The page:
Editor’s note: This article is part of FM’s “A Year of Evolution: CFOs on 2021” series featuring insights from finance leaders across industries, and their COVID-19 lessons and 2021 plans. To receive weekly updates on this series, sign up for our CGMA Advantage newsletter.
The economic and health impacts of the coronavirus pandemic have forced many businesses to address the way they manage uncertainty and risk.
To survive the impacts, which differed by geography and industry, businesses devised strategies based on what-if scenarios. Artificial intelligence, machine learning, and predictive models helped cut through the complexity, but the speed at which the impacts could be felt also required up-to-date data and predictive modelling that had to be repeated frequently.
That created opportunities for companies like Qlik, a US-based software company. Qlik helps customers around the world tackle complex problems through the use of data analytics. The digital tools produce insights into the data, which allow customers to transform their organisations, whether it's a business, a university, or a not-for-profit.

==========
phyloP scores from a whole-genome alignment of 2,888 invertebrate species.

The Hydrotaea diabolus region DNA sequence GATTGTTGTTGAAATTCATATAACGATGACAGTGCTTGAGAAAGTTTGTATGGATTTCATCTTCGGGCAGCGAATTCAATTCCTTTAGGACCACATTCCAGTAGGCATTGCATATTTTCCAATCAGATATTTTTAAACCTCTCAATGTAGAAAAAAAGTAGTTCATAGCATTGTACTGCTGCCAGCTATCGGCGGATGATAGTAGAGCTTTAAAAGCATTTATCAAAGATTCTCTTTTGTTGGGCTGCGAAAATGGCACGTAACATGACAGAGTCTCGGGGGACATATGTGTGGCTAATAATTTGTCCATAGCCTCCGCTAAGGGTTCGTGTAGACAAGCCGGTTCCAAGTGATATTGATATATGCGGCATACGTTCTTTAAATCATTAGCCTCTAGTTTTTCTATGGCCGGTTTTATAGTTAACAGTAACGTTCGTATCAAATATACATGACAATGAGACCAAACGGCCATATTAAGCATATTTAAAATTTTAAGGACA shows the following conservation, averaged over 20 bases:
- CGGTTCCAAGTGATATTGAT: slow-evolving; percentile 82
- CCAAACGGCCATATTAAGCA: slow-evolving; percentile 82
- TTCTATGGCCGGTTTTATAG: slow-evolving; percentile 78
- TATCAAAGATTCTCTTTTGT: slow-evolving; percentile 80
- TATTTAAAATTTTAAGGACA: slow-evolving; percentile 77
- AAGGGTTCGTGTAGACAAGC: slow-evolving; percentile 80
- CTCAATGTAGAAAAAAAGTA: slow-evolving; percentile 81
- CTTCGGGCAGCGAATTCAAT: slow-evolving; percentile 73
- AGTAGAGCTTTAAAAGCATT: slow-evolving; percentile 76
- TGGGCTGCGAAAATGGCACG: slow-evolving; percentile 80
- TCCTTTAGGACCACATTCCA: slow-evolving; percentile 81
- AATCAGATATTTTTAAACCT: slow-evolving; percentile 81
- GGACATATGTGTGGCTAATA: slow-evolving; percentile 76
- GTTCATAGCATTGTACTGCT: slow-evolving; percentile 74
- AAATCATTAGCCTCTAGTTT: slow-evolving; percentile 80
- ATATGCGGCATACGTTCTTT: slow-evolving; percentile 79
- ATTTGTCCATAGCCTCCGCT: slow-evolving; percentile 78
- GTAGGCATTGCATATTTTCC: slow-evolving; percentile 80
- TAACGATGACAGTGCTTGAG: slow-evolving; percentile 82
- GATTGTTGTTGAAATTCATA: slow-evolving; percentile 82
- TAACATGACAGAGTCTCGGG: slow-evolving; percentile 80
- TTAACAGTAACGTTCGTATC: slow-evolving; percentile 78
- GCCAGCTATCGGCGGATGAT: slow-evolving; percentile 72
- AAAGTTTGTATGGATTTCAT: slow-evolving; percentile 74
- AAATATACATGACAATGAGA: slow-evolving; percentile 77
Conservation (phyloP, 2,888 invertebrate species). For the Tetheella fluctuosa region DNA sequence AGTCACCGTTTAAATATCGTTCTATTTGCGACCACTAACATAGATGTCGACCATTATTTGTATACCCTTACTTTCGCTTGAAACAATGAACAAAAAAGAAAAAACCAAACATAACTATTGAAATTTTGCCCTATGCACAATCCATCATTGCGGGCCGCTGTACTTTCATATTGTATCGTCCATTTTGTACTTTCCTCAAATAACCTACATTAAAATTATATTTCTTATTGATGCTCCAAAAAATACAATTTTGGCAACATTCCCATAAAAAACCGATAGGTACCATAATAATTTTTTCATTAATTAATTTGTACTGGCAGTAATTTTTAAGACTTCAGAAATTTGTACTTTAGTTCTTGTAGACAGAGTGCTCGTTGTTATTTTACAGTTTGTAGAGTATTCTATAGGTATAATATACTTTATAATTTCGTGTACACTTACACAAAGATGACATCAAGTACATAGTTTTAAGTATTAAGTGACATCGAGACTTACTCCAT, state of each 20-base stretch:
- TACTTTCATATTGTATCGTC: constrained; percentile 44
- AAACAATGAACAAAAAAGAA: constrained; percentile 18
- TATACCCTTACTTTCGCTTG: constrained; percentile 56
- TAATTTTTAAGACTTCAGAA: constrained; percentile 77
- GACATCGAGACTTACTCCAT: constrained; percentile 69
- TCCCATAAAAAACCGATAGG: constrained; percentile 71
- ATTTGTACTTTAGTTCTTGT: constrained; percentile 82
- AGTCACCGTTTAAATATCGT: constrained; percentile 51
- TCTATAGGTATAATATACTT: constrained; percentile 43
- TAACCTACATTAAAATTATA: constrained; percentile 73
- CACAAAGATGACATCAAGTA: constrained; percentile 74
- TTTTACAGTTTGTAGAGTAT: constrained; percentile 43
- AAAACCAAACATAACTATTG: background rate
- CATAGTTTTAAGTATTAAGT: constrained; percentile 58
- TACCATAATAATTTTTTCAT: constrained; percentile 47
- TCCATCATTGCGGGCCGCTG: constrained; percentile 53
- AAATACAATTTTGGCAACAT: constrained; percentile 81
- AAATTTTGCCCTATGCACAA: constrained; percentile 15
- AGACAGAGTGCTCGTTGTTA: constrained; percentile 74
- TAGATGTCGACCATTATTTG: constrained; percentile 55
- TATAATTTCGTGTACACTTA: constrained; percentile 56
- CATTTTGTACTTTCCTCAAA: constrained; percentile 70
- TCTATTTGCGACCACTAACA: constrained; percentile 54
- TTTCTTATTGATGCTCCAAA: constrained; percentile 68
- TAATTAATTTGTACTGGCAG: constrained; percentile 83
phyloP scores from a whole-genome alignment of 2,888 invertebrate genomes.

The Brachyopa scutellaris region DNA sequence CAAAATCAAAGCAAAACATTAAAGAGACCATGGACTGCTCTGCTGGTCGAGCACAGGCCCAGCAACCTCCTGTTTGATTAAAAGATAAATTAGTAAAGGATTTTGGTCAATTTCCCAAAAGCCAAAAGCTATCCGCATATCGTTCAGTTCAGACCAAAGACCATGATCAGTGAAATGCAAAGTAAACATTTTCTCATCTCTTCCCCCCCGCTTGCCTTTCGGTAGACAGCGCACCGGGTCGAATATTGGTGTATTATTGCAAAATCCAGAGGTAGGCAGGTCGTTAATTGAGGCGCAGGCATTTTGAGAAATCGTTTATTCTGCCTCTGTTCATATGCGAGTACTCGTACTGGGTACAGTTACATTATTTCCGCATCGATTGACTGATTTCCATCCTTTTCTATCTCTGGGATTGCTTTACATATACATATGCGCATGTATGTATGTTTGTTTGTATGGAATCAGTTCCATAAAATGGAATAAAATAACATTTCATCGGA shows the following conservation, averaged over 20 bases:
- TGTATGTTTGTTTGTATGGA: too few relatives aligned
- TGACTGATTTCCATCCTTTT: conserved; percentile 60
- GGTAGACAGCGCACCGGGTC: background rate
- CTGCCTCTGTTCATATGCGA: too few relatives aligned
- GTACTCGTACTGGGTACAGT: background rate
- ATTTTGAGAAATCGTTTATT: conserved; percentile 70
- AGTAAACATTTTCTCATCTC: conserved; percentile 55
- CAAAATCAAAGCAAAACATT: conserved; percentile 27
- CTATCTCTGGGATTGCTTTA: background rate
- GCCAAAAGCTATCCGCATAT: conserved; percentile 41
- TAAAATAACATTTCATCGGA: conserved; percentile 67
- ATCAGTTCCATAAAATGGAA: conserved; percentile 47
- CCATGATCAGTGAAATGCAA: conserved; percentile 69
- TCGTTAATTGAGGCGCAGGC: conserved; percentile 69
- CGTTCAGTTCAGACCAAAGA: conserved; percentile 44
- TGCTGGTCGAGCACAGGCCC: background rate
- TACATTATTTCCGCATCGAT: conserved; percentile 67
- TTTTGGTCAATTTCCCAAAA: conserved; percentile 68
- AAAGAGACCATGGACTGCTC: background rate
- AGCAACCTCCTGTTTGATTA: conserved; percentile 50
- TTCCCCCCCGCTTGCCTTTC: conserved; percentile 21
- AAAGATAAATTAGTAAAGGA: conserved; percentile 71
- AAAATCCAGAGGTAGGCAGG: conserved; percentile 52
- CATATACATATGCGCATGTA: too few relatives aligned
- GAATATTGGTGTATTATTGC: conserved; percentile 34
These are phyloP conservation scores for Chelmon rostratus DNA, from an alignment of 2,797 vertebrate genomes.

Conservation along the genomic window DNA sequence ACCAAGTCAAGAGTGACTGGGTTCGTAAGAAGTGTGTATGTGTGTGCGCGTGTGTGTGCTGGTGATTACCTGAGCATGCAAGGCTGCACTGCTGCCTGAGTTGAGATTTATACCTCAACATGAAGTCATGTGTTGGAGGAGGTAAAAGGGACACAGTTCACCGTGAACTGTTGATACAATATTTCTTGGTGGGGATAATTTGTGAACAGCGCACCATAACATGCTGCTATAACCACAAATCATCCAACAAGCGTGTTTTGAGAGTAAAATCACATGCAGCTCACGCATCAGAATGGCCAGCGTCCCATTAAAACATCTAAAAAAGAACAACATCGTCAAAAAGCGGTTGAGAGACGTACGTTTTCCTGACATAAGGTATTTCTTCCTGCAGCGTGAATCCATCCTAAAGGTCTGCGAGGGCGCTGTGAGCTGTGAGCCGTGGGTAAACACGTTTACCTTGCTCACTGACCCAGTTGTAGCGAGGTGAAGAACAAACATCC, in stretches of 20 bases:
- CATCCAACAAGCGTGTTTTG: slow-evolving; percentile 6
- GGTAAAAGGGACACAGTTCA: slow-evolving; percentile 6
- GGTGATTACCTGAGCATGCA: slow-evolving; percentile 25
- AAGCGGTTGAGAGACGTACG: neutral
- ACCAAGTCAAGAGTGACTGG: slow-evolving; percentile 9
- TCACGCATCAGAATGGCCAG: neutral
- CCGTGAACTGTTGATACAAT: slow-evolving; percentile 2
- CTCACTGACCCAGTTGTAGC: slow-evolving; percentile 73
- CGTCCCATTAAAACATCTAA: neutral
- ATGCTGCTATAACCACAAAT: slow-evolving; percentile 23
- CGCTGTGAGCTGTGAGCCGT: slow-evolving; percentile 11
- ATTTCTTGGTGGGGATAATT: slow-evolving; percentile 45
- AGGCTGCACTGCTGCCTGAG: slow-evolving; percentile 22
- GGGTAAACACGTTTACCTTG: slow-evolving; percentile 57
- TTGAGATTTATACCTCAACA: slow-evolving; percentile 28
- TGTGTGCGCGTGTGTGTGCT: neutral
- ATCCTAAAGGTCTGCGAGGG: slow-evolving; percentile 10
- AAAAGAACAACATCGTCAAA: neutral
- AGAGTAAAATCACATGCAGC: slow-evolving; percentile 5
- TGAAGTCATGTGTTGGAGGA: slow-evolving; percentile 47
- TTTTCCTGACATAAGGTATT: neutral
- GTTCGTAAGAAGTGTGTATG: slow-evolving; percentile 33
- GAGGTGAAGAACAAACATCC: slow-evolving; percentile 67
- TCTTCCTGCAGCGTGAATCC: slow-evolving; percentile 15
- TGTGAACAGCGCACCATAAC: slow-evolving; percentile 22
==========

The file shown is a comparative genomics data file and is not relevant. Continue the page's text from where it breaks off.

The pandemic also created obstacles to pursue these opportunities, said Dennis Johnson, CPA, the CFO of Qlik. FM talked with Johnson about the limitations the pandemic imposed on the company’s global sales force at a time when demand for data analytics software is rising and how the company is overcoming the obstacles.
With no sign of the pandemic abating, what do you see as the main constraints for your business in 2021?
Johnson: It comes back to the inability to travel. Air travel has been limited, and we expect it to be limited for at least the first quarter, probably the first half of next year.
Typically, we hold live events all across the globe, where we're hosting customers and partners. Almost all of that has shifted to virtual. Not being able to travel and people not being able to congregate in large groups is a limitation.